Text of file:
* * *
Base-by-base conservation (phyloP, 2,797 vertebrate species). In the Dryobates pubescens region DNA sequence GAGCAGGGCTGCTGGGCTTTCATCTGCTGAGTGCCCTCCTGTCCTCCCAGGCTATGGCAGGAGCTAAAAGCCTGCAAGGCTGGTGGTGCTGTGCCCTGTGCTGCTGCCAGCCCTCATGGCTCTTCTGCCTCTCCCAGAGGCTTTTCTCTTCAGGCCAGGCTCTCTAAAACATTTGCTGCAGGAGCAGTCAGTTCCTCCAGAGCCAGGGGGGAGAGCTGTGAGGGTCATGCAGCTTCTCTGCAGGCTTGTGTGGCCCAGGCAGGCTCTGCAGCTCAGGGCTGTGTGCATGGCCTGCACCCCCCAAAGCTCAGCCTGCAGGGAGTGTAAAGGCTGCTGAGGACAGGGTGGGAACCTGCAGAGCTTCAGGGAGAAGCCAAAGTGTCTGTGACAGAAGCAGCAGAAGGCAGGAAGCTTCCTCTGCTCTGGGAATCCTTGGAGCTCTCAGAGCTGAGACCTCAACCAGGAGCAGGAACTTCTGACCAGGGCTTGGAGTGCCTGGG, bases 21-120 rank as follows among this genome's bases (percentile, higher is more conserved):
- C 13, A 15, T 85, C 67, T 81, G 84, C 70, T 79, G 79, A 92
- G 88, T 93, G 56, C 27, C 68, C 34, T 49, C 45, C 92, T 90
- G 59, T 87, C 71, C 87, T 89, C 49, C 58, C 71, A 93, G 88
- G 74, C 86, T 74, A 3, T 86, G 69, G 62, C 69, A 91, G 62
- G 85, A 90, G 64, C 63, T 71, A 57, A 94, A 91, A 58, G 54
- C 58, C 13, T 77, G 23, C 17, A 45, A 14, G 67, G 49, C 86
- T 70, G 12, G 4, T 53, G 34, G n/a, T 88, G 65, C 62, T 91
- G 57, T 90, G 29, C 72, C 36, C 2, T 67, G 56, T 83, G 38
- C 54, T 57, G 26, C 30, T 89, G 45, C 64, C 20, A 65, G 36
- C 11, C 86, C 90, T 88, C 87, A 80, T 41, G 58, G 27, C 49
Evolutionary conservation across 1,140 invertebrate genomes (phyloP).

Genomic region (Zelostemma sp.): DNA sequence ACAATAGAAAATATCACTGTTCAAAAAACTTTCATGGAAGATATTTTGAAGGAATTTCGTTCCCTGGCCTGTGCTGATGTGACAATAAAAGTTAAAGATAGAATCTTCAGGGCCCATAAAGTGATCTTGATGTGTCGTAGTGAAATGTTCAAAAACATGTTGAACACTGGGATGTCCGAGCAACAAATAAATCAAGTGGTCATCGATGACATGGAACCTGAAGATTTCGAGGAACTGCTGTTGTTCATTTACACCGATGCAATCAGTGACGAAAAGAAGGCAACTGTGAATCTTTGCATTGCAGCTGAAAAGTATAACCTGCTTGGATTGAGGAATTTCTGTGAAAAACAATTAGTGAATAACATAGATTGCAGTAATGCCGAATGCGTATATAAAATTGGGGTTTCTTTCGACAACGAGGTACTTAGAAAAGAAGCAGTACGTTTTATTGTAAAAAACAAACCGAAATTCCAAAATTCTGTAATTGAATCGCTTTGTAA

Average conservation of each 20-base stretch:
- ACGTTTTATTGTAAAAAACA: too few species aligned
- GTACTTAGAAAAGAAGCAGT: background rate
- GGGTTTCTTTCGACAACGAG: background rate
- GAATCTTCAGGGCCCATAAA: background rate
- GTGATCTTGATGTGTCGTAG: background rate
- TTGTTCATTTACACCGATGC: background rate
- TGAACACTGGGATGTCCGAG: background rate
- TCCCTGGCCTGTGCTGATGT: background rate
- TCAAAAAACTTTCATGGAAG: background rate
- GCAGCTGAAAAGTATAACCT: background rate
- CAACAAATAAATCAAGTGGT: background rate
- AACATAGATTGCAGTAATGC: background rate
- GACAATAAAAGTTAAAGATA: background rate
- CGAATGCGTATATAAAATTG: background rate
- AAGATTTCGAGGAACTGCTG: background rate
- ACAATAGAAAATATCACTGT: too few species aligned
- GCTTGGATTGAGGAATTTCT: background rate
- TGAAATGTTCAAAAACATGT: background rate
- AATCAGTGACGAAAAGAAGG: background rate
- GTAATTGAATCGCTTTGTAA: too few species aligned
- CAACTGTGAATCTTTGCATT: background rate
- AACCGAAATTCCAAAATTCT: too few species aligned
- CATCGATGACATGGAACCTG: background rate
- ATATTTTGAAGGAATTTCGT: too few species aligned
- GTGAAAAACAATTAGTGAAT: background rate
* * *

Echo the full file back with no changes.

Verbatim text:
Base-by-base conservation (phyloP, 2,797 vertebrate species). In the Dryobates pubescens region DNA sequence GAGCAGGGCTGCTGGGCTTTCATCTGCTGAGTGCCCTCCTGTCCTCCCAGGCTATGGCAGGAGCTAAAAGCCTGCAAGGCTGGTGGTGCTGTGCCCTGTGCTGCTGCCAGCCCTCATGGCTCTTCTGCCTCTCCCAGAGGCTTTTCTCTTCAGGCCAGGCTCTCTAAAACATTTGCTGCAGGAGCAGTCAGTTCCTCCAGAGCCAGGGGGGAGAGCTGTGAGGGTCATGCAGCTTCTCTGCAGGCTTGTGTGGCCCAGGCAGGCTCTGCAGCTCAGGGCTGTGTGCATGGCCTGCACCCCCCAAAGCTCAGCCTGCAGGGAGTGTAAAGGCTGCTGAGGACAGGGTGGGAACCTGCAGAGCTTCAGGGAGAAGCCAAAGTGTCTGTGACAGAAGCAGCAGAAGGCAGGAAGCTTCCTCTGCTCTGGGAATCCTTGGAGCTCTCAGAGCTGAGACCTCAACCAGGAGCAGGAACTTCTGACCAGGGCTTGGAGTGCCTGGG, bases 21-120 rank as follows among this genome's bases (percentile, higher is more conserved):
- C 13, A 15, T 85, C 67, T 81, G 84, C 70, T 79, G 79, A 92
- G 88, T 93, G 56, C 27, C 68, C 34, T 49, C 45, C 92, T 90
- G 59, T 87, C 71, C 87, T 89, C 49, C 58, C 71, A 93, G 88
- G 74, C 86, T 74, A 3, T 86, G 69, G 62, C 69, A 91, G 62
- G 85, A 90, G 64, C 63, T 71, A 57, A 94, A 91, A 58, G 54
- C 58, C 13, T 77, G 23, C 17, A 45, A 14, G 67, G 49, C 86
- T 70, G 12, G 4, T 53, G 34, G n/a, T 88, G 65, C 62, T 91
- G 57, T 90, G 29, C 72, C 36, C 2, T 67, G 56, T 83, G 38
- C 54, T 57, G 26, C 30, T 89, G 45, C 64, C 20, A 65, G 36
- C 11, C 86, C 90, T 88, C 87, A 80, T 41, G 58, G 27, C 49
Evolutionary conservation across 1,140 invertebrate genomes (phyloP).

Genomic region (Zelostemma sp.): DNA sequence ACAATAGAAAATATCACTGTTCAAAAAACTTTCATGGAAGATATTTTGAAGGAATTTCGTTCCCTGGCCTGTGCTGATGTGACAATAAAAGTTAAAGATAGAATCTTCAGGGCCCATAAAGTGATCTTGATGTGTCGTAGTGAAATGTTCAAAAACATGTTGAACACTGGGATGTCCGAGCAACAAATAAATCAAGTGGTCATCGATGACATGGAACCTGAAGATTTCGAGGAACTGCTGTTGTTCATTTACACCGATGCAATCAGTGACGAAAAGAAGGCAACTGTGAATCTTTGCATTGCAGCTGAAAAGTATAACCTGCTTGGATTGAGGAATTTCTGTGAAAAACAATTAGTGAATAACATAGATTGCAGTAATGCCGAATGCGTATATAAAATTGGGGTTTCTTTCGACAACGAGGTACTTAGAAAAGAAGCAGTACGTTTTATTGTAAAAAACAAACCGAAATTCCAAAATTCTGTAATTGAATCGCTTTGTAA

Average conservation of each 20-base stretch:
- ACGTTTTATTGTAAAAAACA: too few species aligned
- GTACTTAGAAAAGAAGCAGT: background rate
- GGGTTTCTTTCGACAACGAG: background rate
- GAATCTTCAGGGCCCATAAA: background rate
- GTGATCTTGATGTGTCGTAG: background rate
- TTGTTCATTTACACCGATGC: background rate
- TGAACACTGGGATGTCCGAG: background rate
- TCCCTGGCCTGTGCTGATGT: background rate
- TCAAAAAACTTTCATGGAAG: background rate
- GCAGCTGAAAAGTATAACCT: background rate
- CAACAAATAAATCAAGTGGT: background rate
- AACATAGATTGCAGTAATGC: background rate
- GACAATAAAAGTTAAAGATA: background rate
- CGAATGCGTATATAAAATTG: background rate
- AAGATTTCGAGGAACTGCTG: background rate
- ACAATAGAAAATATCACTGT: too few species aligned
- GCTTGGATTGAGGAATTTCT: background rate
- TGAAATGTTCAAAAACATGT: background rate
- AATCAGTGACGAAAAGAAGG: background rate
- GTAATTGAATCGCTTTGTAA: too few species aligned
- CAACTGTGAATCTTTGCATT: background rate
- AACCGAAATTCCAAAATTCT: too few species aligned
- CATCGATGACATGGAACCTG: background rate
- ATATTTTGAAGGAATTTCGT: too few species aligned
- GTGAAAAACAATTAGTGAAT: background rate